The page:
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Out of the Blue

Out of the blue and into the black describes the descent of a wildly dysfunctional family in this rambling, nihilistic film by Dennis Hopper. Don, a degenerate convict, pulses with Hopper’s dark charisma, devouring everything in his path. Kathy, his wife, numbs herself from the chaos with drugs and sex, leaving Cebe, their daughter, on her own to deal with the fallout. It doesn’t end well. Cebe, played by Linda Manz, seems to sneer at the brutal cards handed to her, but under that tough facade is a bruised child who craves the comfort and love that’s been absent in her life. Tragically, her signature walk, that strident march, leads her nowhere.
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The Misfits

Oh wow, Marilyn. The Misfits is a peculiar film, dropping a sensitive and melancholy idealist into the crucible of crumbling western masculinity. Gay, Perce, and Guido would do almost anything for Roslyn, yet they resent her power over them. Their traumas are skillfully revealed, the emotional weight carried by Roslyn from which she cries, “Help.”  Roslyn, too, has become disillusioned by her own troubles but somehow clings to a fading idea of love. Perhaps she’s resigned to the idea that as a woman, this is as good as it’s gets.  Thank goodness for Thelma Ritter’s comic relief, but sadly she disappears after the first half.  The Misfits is a little wobbly at times, but it never bucks you off. The stellar star power binds it together making for an intense and heartbreaking ride.

Love Lifted Me | #365 Prompts

LOVE LIFTED ME We’d practiced "Love Lifted Me" in GAs until it sounded reasonably good. Well, Anna sounded good. I suppose it was expected since she was the preacher’s daughter and honestly blessed with an angelic voice. She carried any number the trio performed. This time, however, it was a quartet. The choir director had reluctantly invited me to join—I guess she felt it was her moral duty to include me while knowing I couldn't sing.   But I would do for a Sunday night service when the pews were mostly empty. I wasn’t nervous really, even though I’d never sang in front of an audience. And I had forgotten about my bouts of hysteria. Now, these little fits weren’t debilitating. Just brief and inappropriate responses to stressful situations. Like when my dad fell from the ladder and caught his foot in the rung. He was swinging by his sickled ankle, and all I could do was laugh. He grew angry, livid even, screaming at me to help, but I rolled on the ground in hilarious conv


  WE BITE We walk the streets at night. Me and the dangerous dog. Staring them down, daring them down, in the crosshairs of a feral gaze. To whistles, catcalls (and just plain cats), we bare wet teeth.  They think it’s fear.  But really, it’s love.

May Reads: Not a Lot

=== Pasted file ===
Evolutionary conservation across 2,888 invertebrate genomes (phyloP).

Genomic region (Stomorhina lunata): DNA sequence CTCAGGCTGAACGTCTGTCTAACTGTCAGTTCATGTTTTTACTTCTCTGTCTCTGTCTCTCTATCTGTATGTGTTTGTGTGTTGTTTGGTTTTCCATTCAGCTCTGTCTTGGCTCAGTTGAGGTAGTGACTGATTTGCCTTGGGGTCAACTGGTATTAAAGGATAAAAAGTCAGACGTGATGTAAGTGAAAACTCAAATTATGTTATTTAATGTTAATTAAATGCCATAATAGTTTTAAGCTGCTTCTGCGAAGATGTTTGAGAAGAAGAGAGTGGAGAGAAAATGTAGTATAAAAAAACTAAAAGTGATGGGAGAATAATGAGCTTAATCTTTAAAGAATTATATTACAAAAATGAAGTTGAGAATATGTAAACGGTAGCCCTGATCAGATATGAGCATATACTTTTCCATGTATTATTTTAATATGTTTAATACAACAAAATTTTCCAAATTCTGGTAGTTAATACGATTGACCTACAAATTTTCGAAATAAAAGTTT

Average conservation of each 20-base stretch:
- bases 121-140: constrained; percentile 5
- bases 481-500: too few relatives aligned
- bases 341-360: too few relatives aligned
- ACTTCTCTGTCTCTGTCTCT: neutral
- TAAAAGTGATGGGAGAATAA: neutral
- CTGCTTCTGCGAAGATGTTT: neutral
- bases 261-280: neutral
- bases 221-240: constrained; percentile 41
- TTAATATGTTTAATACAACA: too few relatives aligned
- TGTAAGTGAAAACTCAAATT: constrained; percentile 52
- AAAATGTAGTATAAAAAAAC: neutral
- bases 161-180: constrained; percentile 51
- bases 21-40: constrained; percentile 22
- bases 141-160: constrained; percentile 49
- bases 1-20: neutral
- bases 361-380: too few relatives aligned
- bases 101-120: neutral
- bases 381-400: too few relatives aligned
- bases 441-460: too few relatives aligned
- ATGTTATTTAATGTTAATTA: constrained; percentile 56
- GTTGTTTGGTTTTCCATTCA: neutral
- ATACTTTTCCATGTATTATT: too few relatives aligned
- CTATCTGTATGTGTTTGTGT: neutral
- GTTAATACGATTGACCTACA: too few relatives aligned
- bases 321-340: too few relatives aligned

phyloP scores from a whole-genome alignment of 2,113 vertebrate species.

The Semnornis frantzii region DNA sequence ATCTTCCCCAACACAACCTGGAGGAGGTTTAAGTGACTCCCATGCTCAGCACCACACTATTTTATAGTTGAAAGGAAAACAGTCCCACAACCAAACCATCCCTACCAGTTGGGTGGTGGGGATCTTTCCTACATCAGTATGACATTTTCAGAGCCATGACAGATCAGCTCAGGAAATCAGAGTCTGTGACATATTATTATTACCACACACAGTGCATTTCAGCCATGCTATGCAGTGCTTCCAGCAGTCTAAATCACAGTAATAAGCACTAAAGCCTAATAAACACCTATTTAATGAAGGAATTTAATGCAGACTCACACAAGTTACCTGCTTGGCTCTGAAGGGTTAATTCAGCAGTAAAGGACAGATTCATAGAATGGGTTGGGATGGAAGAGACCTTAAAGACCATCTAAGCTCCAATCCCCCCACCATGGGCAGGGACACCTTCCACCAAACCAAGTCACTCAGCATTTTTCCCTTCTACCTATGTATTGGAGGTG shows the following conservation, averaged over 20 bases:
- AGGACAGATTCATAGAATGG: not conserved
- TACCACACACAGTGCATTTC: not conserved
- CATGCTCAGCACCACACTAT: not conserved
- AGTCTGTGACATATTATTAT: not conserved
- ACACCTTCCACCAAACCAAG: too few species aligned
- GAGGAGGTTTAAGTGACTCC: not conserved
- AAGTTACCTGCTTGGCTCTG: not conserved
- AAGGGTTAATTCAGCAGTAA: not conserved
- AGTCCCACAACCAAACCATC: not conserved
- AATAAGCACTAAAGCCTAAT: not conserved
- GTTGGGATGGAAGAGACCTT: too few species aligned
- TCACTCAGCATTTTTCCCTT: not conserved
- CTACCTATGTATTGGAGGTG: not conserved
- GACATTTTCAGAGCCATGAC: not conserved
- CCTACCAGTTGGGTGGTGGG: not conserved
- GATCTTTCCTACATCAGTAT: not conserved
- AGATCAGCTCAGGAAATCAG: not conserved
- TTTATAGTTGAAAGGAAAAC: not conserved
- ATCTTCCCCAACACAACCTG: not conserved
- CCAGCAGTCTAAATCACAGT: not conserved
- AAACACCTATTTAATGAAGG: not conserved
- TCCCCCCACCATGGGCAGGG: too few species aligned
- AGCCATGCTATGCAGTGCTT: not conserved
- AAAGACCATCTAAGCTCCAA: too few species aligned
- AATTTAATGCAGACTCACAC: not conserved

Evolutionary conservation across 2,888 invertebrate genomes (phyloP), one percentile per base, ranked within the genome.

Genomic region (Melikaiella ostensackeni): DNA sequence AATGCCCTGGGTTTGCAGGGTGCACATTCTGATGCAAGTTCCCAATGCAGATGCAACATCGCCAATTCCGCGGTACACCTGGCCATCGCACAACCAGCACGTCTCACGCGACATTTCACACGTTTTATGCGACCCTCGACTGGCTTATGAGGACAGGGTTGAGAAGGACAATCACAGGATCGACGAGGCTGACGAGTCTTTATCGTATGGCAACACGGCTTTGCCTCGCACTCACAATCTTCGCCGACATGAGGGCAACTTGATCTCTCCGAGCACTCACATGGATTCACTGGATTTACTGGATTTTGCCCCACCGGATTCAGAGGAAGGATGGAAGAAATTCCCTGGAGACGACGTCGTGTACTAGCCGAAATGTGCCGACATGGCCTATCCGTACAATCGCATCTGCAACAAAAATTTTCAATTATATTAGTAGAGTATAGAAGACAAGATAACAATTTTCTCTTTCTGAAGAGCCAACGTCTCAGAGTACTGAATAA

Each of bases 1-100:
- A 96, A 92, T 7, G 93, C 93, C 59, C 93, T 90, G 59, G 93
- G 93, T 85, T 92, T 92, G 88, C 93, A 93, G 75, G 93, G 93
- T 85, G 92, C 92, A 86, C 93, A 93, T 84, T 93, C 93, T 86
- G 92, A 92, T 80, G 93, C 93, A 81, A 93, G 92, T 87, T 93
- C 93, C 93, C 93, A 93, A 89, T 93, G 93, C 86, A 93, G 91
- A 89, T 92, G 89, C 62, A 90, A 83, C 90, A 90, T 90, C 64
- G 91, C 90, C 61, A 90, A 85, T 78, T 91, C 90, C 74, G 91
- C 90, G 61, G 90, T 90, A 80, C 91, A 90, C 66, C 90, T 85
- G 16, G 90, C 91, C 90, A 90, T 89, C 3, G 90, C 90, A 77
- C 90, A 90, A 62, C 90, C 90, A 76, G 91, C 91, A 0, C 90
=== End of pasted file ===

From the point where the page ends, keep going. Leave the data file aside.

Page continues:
I was a mess this month — moody, unfocused, restless. It felt like every day was a full moon. My mindset affected my reading, and I quit three novels. I didn't love the other two I finished. It would be unfair to name them because it probably wasn't the books — it was me! Really! O.K., there was one clunker. But somewhere along the way, I turned a corner. My attitude has been adjusted, and I'm halfway finished with a pretty good book! I'll tell you about it next month.  

April Reads: Denis Johnson, Willy Vlautin, Chelsea G. Summers

The Largesse of the Sea Maiden by Denis Johnson Dark and often hilarious, Johnson's final work unearths madness and desperation.  Don't Skip Out on Me by Willy Vlautin In this beautifully written and tender gut punch, we meet Horace, an aspiring boxer who never has a chance, but we root for him anyway. A Certain Hunger by Chelsea G. Summers A story about power, food, and fucking featuring Dorothy, whose carnal appetite includes eating her lovers. The Night Always Comes by Willy Vlautin Dreams don't come true in Lynette's world. In fact, she often lives in a nightmare. But her grit and determination make you believe that one day, she'll beat the odds. I certainly hope so.

March Reads: Riley Sage, Raven Leilani, Tracy K. Smith, Wallace Stroby, Jean-Patrick Manchette

Home Before Dark by Riley Sage Family secrets are scary. A woman returns to a haunted house to learn the truth about her childhood.  Luster by Raven Leilani  A brutal, intoxicating story about loneliness, race, power, and privilege.  Life on Mars by Tracy K. Smith  This was the life-giving read I needed. You should read it, too.  Heaven’s a Lie by Wallace Stroby  Full of heart and plenty of thrills, Stroby delivers another knockout. Breakneck pacing, a smart, tough and endearing heroine, and a villain you can’t help but like. It’s just great. Fatale by Jean-Patrick Manchette Aimee's on a mission to annihilate assholes. Who can blame her?